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As we roll into the new year in Colorado, we can count on a few things: folks hitting the gyms to achieve their New Year’s resolutions, heavy traffic on I-70 because of all our great skiing destinations, and treacherous driving conditions created by our unpredictable winter weather. Colorado has some unique traction and chain laws that are worth reviewing before you venture out on your next winter driving excursion on our mountain roads. These laws are particularly important when one considers that while driving at 60 miles per hour on snowy pavement, regular/ all-season tires require 668 feet of stopping distance. That’s over two times the stopping distance required when using winter tires with good tread. During severe winter storms, the Colorado Department of Transportation (CDOT) requires vehicles to have chains or an alternative traction device. For example, AutoSock and ISSE are textile products that fit over tires and provide an alternative to clunky snow chains. This is known as Rule 16, and vehicles that do not comply can be fined more than $130. The fine increases if your vehicle blocks the roadway due to inadequate compliance, and the fine can be more than $650! Four-wheel drive and all-wheel drive vehicles are not necessarily in the clear, and neither are vehicles equipped with tires with mud or snow designations. Under Rule 15 tires must have one- eighth of an inch of tread. CDOT suggests a quick way to test if your tires are up to snuff. It’s called the quarter test. If a quarter is placed in the tread of the tire and the head is covered, you are okay. If the top of the head is visible in any part of the tire tread, you are not in compliance.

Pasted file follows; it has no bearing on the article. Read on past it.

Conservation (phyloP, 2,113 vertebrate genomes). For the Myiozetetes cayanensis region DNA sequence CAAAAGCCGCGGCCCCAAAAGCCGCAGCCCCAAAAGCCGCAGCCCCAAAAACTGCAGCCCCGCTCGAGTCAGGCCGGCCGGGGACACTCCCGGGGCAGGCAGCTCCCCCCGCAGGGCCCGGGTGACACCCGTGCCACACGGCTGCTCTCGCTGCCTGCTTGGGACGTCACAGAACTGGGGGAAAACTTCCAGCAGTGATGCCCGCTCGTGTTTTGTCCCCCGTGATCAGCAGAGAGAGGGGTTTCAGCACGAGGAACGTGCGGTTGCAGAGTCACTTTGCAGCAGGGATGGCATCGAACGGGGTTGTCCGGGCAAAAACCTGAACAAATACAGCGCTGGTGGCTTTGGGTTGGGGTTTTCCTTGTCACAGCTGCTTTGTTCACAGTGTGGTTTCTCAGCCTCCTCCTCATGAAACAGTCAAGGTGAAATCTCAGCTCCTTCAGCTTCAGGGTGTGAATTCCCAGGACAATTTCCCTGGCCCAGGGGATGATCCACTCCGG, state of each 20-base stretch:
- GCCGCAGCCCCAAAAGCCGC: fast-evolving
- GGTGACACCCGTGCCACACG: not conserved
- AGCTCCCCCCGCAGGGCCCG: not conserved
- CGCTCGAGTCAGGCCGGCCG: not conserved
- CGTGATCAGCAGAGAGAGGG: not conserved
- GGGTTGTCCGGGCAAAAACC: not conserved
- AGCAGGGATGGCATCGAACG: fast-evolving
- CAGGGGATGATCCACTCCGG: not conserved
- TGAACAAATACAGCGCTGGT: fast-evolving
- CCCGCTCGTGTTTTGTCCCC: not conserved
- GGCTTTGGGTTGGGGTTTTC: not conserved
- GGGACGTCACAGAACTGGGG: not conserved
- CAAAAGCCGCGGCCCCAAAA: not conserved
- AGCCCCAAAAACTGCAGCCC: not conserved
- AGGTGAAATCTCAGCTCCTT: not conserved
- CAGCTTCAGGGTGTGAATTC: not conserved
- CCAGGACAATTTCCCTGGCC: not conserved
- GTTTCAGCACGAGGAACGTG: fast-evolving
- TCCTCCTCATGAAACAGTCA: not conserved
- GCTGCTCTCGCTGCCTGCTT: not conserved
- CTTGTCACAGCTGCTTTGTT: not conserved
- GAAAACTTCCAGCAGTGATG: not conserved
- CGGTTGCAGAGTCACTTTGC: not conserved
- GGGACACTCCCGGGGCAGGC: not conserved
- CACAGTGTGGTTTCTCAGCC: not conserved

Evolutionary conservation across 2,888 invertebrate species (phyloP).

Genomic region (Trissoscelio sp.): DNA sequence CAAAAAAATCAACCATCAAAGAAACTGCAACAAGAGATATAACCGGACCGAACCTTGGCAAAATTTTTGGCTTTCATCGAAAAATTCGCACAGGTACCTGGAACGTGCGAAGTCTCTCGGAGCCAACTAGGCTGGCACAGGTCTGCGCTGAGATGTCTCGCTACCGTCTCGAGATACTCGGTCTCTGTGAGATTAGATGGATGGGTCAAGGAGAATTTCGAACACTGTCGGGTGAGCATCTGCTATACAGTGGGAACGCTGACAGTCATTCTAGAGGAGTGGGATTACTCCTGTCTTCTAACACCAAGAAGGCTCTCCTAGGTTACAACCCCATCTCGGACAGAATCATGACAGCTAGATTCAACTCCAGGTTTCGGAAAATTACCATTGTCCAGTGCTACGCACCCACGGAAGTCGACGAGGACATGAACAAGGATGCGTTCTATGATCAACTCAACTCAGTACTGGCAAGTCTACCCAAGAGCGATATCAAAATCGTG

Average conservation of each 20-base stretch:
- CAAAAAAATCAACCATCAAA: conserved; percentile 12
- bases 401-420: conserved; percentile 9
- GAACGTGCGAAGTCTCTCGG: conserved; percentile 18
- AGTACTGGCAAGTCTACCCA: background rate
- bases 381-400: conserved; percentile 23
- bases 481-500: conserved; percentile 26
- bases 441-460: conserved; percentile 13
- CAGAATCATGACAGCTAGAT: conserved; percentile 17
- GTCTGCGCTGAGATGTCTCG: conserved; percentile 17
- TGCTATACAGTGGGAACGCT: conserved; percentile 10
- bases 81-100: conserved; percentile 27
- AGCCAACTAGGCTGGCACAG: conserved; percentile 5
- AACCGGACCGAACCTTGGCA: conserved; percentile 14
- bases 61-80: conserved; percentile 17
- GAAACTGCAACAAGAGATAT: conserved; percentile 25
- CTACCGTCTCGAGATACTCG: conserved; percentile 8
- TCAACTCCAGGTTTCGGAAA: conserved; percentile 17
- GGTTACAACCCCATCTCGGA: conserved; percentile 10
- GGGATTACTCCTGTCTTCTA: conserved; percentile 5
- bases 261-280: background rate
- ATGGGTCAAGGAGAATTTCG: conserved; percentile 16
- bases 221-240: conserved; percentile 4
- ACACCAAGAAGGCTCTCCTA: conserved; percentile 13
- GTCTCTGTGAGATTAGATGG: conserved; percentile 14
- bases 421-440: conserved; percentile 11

All motorists are subject to the same tire restrictions under Rule 16 and must also have chains or alternative traction devices in severe winter storms. CDOT would like drivers of passenger vehicles to remember to pull off in a designated area when putting on snow chains and to keep in mind that this applies to all state highways, not just the I-70 Mountain Corridor. In 2014, one of the worst traffic delays was caused by vehicles with worn tires. Of the 22 vehicles spinning out of control and causing crashes, 19 of them had worn tires. Crashes can delay traffic for hours and account for 60 percent of all traffic delays.
CDOT wants to help, and they have partnered with tire companies across the state to offer discounts on new tires. Peerless Tires 4 Less, with branches in Fort Collins, Greeley, and Loveland, is participating in this program. For more information or to find a location near you, please visit winter.codot.gov/tires.
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